Should Bemidji voters have the ability to recall their city councilors?
The Bemidji Charter Commission today is expected to discuss whether that question should be put forth to Bemidji voters in a future election.
Had the Bemidji City Council voted unanimously last week to support a proposed city charter amendment, a public vote could have been avoided, but the council voted 1-5 against it. Councilor Jim Thompson was absent.
"They don't want to give the people this power? I don't understand it. I really don't," said Michael Meuers, a Charter Commission member.
Councilor Rita Albrecht was the only councilor to support the amendment.
"I think it's a positive thing," she said.
The Charter Commission met Sept. 12 with the council in a work session to present the proposed amendment.
"We offered them the opportunity to ask all of the questions they wanted to," said Chuck Stombaugh, a Charter Commission member.
While councilors did ask a few questions about the fairness of the numbers required to prompt a recall, Charter Commission members said they did not leave the meeting thinking councilors were overwhelmingly opposed.
"I did not get any feeling whatsoever that was going to happen," Meuers said of the 1-5 vote.
The amendment would allow five voters in a ward to form a committee to begin the recall process against that ward's councilor. They would have to draft a 250-word-or-fewer proposal stating why the recall should occur. They then would need to gather signatures representing 20 percent of those who voted for the elected official in the last election. If that happens, a special recall election would be held.
"Giving that much authority to five people is not something that I think is appropriate," said Mayor Dave Larson, who was among those voting against the proposal.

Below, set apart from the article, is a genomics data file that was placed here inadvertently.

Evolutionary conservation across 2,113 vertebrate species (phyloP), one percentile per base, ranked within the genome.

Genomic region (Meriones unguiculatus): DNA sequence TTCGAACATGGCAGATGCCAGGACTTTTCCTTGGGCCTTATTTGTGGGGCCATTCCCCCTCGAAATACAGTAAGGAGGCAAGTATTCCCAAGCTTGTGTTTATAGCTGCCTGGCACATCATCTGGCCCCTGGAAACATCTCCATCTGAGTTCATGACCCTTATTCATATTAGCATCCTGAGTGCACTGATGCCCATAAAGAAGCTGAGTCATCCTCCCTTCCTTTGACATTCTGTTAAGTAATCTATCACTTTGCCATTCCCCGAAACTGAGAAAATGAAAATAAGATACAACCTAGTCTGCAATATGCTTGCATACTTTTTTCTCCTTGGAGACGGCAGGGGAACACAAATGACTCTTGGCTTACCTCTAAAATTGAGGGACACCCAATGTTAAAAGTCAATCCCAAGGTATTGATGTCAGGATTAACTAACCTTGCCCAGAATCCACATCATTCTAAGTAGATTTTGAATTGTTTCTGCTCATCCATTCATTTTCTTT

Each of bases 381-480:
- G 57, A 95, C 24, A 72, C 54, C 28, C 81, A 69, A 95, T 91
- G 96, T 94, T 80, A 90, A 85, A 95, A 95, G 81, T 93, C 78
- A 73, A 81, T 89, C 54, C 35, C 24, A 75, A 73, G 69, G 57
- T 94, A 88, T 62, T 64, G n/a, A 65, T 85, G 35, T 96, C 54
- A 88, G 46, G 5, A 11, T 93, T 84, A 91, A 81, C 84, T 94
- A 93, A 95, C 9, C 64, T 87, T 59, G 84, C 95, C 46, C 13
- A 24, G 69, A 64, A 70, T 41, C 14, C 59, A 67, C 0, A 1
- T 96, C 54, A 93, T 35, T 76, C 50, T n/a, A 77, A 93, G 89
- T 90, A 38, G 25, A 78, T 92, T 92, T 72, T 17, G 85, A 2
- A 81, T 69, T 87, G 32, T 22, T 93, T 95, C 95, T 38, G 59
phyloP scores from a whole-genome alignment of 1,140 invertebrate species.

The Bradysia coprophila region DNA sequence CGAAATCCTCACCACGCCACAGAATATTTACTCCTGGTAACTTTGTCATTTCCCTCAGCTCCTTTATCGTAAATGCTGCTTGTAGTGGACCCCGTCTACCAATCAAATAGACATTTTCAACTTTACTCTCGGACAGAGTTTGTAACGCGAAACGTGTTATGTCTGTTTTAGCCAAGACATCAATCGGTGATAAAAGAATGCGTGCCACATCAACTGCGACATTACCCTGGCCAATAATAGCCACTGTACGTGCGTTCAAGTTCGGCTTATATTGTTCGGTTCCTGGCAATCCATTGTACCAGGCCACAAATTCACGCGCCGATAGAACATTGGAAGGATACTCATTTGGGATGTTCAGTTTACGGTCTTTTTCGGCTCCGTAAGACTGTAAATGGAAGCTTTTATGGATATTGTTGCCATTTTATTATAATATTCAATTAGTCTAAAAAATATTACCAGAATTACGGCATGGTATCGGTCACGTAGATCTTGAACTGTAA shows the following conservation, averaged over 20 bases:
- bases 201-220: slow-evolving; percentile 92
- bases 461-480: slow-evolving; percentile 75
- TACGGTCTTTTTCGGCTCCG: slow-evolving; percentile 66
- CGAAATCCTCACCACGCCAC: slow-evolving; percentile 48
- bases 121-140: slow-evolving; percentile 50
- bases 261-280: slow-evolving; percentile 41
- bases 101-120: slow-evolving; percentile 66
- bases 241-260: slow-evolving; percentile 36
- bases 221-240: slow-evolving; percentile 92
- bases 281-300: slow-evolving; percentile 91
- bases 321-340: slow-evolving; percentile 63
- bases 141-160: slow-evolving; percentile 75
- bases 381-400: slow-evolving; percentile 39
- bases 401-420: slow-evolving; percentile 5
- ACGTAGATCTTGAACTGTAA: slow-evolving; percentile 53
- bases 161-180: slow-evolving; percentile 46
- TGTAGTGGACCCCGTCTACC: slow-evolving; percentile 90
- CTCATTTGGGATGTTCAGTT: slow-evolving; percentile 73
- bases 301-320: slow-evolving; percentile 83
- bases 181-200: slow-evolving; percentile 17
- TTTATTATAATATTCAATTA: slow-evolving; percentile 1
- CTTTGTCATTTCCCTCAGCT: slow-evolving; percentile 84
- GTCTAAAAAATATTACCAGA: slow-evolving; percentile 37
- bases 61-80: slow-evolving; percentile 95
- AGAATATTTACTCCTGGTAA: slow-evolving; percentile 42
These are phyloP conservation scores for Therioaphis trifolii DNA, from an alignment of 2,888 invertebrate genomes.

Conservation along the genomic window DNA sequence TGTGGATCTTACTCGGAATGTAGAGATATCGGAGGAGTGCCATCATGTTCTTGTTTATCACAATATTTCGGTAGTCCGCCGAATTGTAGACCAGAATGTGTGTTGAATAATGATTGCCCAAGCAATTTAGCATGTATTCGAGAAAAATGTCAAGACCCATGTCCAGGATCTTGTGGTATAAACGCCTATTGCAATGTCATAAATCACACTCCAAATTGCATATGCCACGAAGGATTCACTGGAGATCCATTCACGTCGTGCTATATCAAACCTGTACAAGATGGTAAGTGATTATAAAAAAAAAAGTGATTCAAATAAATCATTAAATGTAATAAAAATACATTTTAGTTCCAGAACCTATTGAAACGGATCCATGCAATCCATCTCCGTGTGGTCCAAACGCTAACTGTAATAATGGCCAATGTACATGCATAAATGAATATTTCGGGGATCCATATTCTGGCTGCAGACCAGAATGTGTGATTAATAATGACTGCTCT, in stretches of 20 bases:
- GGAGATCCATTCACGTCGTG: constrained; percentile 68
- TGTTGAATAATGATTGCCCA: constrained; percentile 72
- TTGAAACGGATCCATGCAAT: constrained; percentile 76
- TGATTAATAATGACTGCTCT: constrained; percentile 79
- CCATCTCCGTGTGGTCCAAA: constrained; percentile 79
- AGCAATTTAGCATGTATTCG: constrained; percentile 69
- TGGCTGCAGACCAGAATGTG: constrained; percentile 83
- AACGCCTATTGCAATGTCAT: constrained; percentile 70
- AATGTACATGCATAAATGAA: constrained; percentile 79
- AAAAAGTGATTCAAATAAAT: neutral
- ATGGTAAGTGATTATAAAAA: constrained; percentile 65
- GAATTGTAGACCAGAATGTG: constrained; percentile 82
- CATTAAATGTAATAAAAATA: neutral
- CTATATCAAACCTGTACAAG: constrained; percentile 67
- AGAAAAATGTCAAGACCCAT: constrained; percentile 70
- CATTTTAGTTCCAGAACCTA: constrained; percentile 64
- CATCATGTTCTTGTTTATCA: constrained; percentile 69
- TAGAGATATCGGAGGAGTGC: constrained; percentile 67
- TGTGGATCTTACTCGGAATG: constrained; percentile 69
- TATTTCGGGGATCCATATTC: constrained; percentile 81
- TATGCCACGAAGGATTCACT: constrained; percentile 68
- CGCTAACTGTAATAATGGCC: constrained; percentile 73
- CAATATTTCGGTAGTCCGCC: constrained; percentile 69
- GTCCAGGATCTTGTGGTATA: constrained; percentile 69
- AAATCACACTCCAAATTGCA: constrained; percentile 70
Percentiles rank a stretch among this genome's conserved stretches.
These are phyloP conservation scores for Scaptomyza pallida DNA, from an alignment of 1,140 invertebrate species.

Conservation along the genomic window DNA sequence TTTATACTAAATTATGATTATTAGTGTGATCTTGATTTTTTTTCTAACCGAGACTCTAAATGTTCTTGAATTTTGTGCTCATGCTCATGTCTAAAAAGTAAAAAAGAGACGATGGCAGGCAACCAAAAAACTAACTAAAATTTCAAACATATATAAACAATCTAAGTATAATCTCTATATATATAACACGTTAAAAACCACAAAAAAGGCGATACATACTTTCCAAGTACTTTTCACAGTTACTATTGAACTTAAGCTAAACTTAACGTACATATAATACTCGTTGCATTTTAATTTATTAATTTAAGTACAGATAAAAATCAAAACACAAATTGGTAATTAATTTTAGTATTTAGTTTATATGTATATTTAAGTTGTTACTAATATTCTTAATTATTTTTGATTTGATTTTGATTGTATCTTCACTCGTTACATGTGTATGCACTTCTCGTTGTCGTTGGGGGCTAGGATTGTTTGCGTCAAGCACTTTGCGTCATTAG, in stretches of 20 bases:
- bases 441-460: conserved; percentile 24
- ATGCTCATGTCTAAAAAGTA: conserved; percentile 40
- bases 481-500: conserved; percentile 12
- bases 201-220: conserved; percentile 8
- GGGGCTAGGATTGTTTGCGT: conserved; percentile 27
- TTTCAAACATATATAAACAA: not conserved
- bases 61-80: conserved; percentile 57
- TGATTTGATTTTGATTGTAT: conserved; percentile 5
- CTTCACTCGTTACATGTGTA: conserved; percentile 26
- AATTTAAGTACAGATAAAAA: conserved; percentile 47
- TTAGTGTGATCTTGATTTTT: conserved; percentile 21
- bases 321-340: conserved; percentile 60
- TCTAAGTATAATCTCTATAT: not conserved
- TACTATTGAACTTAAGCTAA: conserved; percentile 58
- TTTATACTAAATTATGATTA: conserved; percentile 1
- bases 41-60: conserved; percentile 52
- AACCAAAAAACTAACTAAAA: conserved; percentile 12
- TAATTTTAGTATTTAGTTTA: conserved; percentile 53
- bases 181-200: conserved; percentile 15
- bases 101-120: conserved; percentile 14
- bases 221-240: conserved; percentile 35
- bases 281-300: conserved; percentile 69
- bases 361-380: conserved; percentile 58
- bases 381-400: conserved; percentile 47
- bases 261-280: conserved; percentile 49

The recall language is not unusual for home-rule charters, said City Attorney Al Felix, who worked on the language with the Charter Commission.
"It's pretty common fare," he said. "We would probably be one of the few that doesn't have it."
Councilor Kevin Waldhausen said he had two issues with the proposal, one of which was that contentious issues, such as the building of the Sanford Center for example, could easily spark five people to start a recall and 20 percent to sign on to it.
"Once it goes to recall, the image is out that the individual has done something wrong," he said.
Larson said area media would likely run news stories about a potential recall even as signatures were still being sought.
"By that time, it becomes public information and you spend the rest of your time defending yourself against allegations that may or may not be founded at all," he said.
More so, Waldhausen said, he believes that the charter belongs to the citizens of Bemidji.
"I hold it at the highest regard," he said. "Any change to the city charter should be initiated by the people that the charter represents."
The Charter Commission meets in a meeting at 5:30 p.m. today at City Hall, at which time is expected to discuss whether the proposed recall language should be put before voters.